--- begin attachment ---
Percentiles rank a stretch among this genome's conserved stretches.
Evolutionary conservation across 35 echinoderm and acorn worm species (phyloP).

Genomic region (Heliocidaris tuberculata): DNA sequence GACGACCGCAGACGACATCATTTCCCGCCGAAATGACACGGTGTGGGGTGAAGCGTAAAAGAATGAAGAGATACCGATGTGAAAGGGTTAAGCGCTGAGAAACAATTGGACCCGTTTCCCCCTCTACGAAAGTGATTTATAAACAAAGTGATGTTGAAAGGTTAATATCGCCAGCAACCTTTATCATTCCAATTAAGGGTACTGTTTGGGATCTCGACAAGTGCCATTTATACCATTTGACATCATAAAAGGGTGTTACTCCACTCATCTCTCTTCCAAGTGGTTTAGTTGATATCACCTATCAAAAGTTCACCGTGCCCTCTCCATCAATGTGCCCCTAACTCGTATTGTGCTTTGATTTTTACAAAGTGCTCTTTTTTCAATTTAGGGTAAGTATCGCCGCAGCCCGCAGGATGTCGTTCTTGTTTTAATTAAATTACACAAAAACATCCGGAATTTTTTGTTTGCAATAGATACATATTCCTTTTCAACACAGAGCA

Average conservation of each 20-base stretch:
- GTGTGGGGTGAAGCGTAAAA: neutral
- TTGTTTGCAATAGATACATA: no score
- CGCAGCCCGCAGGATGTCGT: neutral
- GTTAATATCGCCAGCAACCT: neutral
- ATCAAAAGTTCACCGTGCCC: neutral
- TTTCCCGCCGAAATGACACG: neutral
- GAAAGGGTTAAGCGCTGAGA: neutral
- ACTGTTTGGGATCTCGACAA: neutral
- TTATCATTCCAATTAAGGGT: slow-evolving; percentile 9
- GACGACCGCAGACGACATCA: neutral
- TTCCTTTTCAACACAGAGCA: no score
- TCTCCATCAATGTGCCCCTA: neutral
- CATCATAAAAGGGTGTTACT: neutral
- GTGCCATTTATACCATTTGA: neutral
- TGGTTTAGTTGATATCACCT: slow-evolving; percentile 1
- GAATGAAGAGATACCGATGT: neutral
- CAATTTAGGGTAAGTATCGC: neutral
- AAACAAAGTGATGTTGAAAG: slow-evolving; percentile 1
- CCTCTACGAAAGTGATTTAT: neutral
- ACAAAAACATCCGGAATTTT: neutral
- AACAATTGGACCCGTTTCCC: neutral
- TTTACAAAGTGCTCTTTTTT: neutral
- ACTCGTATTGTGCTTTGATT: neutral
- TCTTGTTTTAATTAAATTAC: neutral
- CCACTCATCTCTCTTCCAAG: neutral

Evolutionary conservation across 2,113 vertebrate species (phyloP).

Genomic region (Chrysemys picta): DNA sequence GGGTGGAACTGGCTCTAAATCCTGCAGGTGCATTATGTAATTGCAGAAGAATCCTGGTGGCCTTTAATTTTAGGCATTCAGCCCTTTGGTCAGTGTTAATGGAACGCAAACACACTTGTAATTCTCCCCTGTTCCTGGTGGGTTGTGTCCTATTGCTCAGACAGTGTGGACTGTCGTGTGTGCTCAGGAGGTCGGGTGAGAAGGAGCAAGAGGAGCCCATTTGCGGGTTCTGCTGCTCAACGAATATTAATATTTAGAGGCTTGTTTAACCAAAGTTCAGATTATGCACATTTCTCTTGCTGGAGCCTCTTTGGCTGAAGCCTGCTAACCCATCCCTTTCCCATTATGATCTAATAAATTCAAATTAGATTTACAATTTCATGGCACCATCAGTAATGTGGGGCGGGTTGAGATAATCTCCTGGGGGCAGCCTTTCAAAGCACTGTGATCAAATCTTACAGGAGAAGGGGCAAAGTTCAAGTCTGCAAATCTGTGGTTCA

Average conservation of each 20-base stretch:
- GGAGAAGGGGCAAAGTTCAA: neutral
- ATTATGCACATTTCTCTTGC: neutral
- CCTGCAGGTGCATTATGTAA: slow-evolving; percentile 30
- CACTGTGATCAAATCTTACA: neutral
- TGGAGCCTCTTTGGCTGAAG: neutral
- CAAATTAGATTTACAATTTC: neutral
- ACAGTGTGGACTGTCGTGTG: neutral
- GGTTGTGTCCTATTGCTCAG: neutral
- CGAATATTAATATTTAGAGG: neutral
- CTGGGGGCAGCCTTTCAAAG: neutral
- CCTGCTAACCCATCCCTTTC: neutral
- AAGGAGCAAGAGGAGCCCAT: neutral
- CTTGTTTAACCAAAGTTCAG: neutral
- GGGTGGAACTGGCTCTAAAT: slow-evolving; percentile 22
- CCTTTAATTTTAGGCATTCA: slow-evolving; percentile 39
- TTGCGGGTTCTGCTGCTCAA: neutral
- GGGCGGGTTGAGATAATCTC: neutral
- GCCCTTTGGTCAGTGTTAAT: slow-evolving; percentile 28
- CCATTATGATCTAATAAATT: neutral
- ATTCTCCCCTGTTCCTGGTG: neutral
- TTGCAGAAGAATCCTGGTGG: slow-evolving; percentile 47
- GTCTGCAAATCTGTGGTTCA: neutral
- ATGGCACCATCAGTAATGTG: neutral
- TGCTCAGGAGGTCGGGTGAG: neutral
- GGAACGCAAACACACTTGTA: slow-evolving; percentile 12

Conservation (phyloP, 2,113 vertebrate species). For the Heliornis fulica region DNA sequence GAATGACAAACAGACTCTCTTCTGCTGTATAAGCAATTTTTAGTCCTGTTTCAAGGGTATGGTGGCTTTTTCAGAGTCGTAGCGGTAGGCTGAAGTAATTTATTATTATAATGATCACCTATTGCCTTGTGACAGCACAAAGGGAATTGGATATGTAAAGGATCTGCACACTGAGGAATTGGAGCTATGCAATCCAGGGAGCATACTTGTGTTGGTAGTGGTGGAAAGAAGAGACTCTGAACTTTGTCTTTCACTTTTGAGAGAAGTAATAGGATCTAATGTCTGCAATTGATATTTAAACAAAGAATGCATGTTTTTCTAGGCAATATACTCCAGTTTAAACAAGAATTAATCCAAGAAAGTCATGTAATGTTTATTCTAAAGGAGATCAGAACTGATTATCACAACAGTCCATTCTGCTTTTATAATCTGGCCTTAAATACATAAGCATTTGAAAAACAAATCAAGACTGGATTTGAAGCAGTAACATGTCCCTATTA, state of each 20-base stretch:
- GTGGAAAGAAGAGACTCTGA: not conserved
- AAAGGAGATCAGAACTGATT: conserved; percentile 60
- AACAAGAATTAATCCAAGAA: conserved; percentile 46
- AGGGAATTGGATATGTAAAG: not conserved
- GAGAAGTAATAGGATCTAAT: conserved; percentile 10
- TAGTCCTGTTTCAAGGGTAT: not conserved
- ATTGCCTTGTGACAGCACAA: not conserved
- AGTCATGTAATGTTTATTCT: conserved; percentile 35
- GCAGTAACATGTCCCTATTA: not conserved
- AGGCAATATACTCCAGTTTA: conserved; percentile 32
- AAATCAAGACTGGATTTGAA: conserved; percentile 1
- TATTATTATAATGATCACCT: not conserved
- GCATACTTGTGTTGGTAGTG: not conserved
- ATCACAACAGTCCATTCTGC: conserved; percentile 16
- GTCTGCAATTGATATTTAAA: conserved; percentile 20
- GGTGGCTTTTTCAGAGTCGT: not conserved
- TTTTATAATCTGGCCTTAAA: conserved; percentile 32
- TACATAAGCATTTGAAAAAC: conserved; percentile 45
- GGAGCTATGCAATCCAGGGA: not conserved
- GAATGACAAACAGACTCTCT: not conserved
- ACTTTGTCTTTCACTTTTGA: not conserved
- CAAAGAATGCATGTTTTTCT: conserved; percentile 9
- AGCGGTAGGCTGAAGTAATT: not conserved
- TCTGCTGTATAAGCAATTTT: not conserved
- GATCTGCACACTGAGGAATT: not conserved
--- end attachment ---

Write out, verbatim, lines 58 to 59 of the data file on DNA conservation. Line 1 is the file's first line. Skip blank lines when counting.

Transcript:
Conservation (phyloP, 2,113 vertebrate species). For the Heliornis fulica region DNA sequence GAATGACAAACAGACTCTCTTCTGCTGTATAAGCAATTTTTAGTCCTGTTTCAAGGGTATGGTGGCTTTTTCAGAGTCGTAGCGGTAGGCTGAAGTAATTTATTATTATAATGATCACCTATTGCCTTGTGACAGCACAAAGGGAATTGGATATGTAAAGGATCTGCACACTGAGGAATTGGAGCTATGCAATCCAGGGAGCATACTTGTGTTGGTAGTGGTGGAAAGAAGAGACTCTGAACTTTGTCTTTCACTTTTGAGAGAAGTAATAGGATCTAATGTCTGCAATTGATATTTAAACAAAGAATGCATGTTTTTCTAGGCAATATACTCCAGTTTAAACAAGAATTAATCCAAGAAAGTCATGTAATGTTTATTCTAAAGGAGATCAGAACTGATTATCACAACAGTCCATTCTGCTTTTATAATCTGGCCTTAAATACATAAGCATTTGAAAAACAAATCAAGACTGGATTTGAAGCAGTAACATGTCCCTATTA, state of each 20-base stretch:
- GTGGAAAGAAGAGACTCTGA: not conserved